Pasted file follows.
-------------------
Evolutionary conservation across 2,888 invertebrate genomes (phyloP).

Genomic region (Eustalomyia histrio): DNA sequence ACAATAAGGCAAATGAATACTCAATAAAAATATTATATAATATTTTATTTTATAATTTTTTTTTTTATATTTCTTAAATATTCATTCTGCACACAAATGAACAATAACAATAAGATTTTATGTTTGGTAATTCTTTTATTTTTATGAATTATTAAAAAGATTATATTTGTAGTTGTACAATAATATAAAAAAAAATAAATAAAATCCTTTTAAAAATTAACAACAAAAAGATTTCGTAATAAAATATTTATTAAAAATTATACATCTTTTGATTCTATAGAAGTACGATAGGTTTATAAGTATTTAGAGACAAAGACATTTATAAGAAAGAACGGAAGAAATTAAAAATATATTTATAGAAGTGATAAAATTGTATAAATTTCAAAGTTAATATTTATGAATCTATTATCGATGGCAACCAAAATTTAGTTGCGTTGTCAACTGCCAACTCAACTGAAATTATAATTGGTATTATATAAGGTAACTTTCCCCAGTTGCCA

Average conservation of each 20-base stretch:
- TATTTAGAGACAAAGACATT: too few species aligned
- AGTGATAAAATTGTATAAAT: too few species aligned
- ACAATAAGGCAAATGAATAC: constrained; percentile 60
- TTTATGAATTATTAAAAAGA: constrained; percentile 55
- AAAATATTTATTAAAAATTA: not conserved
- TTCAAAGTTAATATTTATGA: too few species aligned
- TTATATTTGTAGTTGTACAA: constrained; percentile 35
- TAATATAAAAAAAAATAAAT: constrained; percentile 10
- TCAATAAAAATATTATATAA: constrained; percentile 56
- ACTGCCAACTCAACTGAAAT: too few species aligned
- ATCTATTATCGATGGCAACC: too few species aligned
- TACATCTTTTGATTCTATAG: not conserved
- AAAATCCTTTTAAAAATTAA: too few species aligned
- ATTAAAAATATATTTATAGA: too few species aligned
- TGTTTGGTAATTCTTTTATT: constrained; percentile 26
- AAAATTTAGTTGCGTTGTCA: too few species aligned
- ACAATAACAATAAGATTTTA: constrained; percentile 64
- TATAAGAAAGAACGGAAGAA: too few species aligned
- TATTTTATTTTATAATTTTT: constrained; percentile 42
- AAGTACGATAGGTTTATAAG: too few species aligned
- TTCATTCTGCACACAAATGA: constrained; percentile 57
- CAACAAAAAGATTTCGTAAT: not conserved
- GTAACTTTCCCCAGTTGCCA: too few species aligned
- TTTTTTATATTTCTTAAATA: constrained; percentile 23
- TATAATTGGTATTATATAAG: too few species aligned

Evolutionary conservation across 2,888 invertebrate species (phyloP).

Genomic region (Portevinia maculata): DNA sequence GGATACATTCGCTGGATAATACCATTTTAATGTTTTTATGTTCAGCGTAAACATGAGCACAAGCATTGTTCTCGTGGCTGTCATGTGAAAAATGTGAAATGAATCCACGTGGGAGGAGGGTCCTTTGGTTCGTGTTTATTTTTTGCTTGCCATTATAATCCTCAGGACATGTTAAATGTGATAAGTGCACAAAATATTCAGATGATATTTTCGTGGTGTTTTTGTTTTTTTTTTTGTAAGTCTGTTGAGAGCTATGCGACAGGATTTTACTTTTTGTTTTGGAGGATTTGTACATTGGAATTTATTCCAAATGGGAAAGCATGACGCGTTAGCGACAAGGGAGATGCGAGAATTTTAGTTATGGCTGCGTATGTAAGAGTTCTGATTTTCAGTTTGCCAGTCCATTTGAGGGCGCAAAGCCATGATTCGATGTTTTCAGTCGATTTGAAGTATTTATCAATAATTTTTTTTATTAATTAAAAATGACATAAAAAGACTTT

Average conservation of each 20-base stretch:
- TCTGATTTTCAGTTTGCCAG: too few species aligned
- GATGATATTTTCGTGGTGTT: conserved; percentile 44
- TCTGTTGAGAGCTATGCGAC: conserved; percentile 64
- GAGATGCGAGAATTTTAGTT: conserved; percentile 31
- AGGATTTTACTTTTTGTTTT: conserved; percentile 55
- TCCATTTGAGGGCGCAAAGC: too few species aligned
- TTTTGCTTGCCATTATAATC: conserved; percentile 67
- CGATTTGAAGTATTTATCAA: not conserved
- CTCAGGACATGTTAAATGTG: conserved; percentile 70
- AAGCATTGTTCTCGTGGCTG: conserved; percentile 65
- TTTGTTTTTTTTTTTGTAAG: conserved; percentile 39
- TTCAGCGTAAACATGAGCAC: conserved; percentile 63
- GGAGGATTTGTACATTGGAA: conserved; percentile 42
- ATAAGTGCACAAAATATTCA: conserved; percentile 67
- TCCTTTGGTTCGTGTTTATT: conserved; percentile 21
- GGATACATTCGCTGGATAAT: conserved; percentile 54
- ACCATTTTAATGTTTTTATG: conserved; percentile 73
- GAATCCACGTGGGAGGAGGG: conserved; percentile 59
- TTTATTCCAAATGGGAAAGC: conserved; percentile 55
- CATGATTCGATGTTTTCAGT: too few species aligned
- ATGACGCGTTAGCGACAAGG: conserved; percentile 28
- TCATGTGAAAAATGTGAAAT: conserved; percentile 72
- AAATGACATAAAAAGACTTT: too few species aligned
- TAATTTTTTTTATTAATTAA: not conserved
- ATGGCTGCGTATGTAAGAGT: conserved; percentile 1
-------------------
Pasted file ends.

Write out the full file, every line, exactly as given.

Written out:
Evolutionary conservation across 2,888 invertebrate genomes (phyloP).

Genomic region (Eustalomyia histrio): DNA sequence ACAATAAGGCAAATGAATACTCAATAAAAATATTATATAATATTTTATTTTATAATTTTTTTTTTTATATTTCTTAAATATTCATTCTGCACACAAATGAACAATAACAATAAGATTTTATGTTTGGTAATTCTTTTATTTTTATGAATTATTAAAAAGATTATATTTGTAGTTGTACAATAATATAAAAAAAAATAAATAAAATCCTTTTAAAAATTAACAACAAAAAGATTTCGTAATAAAATATTTATTAAAAATTATACATCTTTTGATTCTATAGAAGTACGATAGGTTTATAAGTATTTAGAGACAAAGACATTTATAAGAAAGAACGGAAGAAATTAAAAATATATTTATAGAAGTGATAAAATTGTATAAATTTCAAAGTTAATATTTATGAATCTATTATCGATGGCAACCAAAATTTAGTTGCGTTGTCAACTGCCAACTCAACTGAAATTATAATTGGTATTATATAAGGTAACTTTCCCCAGTTGCCA

Average conservation of each 20-base stretch:
- TATTTAGAGACAAAGACATT: too few species aligned
- AGTGATAAAATTGTATAAAT: too few species aligned
- ACAATAAGGCAAATGAATAC: constrained; percentile 60
- TTTATGAATTATTAAAAAGA: constrained; percentile 55
- AAAATATTTATTAAAAATTA: not conserved
- TTCAAAGTTAATATTTATGA: too few species aligned
- TTATATTTGTAGTTGTACAA: constrained; percentile 35
- TAATATAAAAAAAAATAAAT: constrained; percentile 10
- TCAATAAAAATATTATATAA: constrained; percentile 56
- ACTGCCAACTCAACTGAAAT: too few species aligned
- ATCTATTATCGATGGCAACC: too few species aligned
- TACATCTTTTGATTCTATAG: not conserved
- AAAATCCTTTTAAAAATTAA: too few species aligned
- ATTAAAAATATATTTATAGA: too few species aligned
- TGTTTGGTAATTCTTTTATT: constrained; percentile 26
- AAAATTTAGTTGCGTTGTCA: too few species aligned
- ACAATAACAATAAGATTTTA: constrained; percentile 64
- TATAAGAAAGAACGGAAGAA: too few species aligned
- TATTTTATTTTATAATTTTT: constrained; percentile 42
- AAGTACGATAGGTTTATAAG: too few species aligned
- TTCATTCTGCACACAAATGA: constrained; percentile 57
- CAACAAAAAGATTTCGTAAT: not conserved
- GTAACTTTCCCCAGTTGCCA: too few species aligned
- TTTTTTATATTTCTTAAATA: constrained; percentile 23
- TATAATTGGTATTATATAAG: too few species aligned

Evolutionary conservation across 2,888 invertebrate species (phyloP).

Genomic region (Portevinia maculata): DNA sequence GGATACATTCGCTGGATAATACCATTTTAATGTTTTTATGTTCAGCGTAAACATGAGCACAAGCATTGTTCTCGTGGCTGTCATGTGAAAAATGTGAAATGAATCCACGTGGGAGGAGGGTCCTTTGGTTCGTGTTTATTTTTTGCTTGCCATTATAATCCTCAGGACATGTTAAATGTGATAAGTGCACAAAATATTCAGATGATATTTTCGTGGTGTTTTTGTTTTTTTTTTTGTAAGTCTGTTGAGAGCTATGCGACAGGATTTTACTTTTTGTTTTGGAGGATTTGTACATTGGAATTTATTCCAAATGGGAAAGCATGACGCGTTAGCGACAAGGGAGATGCGAGAATTTTAGTTATGGCTGCGTATGTAAGAGTTCTGATTTTCAGTTTGCCAGTCCATTTGAGGGCGCAAAGCCATGATTCGATGTTTTCAGTCGATTTGAAGTATTTATCAATAATTTTTTTTATTAATTAAAAATGACATAAAAAGACTTT

Average conservation of each 20-base stretch:
- TCTGATTTTCAGTTTGCCAG: too few species aligned
- GATGATATTTTCGTGGTGTT: conserved; percentile 44
- TCTGTTGAGAGCTATGCGAC: conserved; percentile 64
- GAGATGCGAGAATTTTAGTT: conserved; percentile 31
- AGGATTTTACTTTTTGTTTT: conserved; percentile 55
- TCCATTTGAGGGCGCAAAGC: too few species aligned
- TTTTGCTTGCCATTATAATC: conserved; percentile 67
- CGATTTGAAGTATTTATCAA: not conserved
- CTCAGGACATGTTAAATGTG: conserved; percentile 70
- AAGCATTGTTCTCGTGGCTG: conserved; percentile 65
- TTTGTTTTTTTTTTTGTAAG: conserved; percentile 39
- TTCAGCGTAAACATGAGCAC: conserved; percentile 63
- GGAGGATTTGTACATTGGAA: conserved; percentile 42
- ATAAGTGCACAAAATATTCA: conserved; percentile 67
- TCCTTTGGTTCGTGTTTATT: conserved; percentile 21
- GGATACATTCGCTGGATAAT: conserved; percentile 54
- ACCATTTTAATGTTTTTATG: conserved; percentile 73
- GAATCCACGTGGGAGGAGGG: conserved; percentile 59
- TTTATTCCAAATGGGAAAGC: conserved; percentile 55
- CATGATTCGATGTTTTCAGT: too few species aligned
- ATGACGCGTTAGCGACAAGG: conserved; percentile 28
- TCATGTGAAAAATGTGAAAT: conserved; percentile 72
- AAATGACATAAAAAGACTTT: too few species aligned
- TAATTTTTTTTATTAATTAA: not conserved
- ATGGCTGCGTATGTAAGAGT: conserved; percentile 1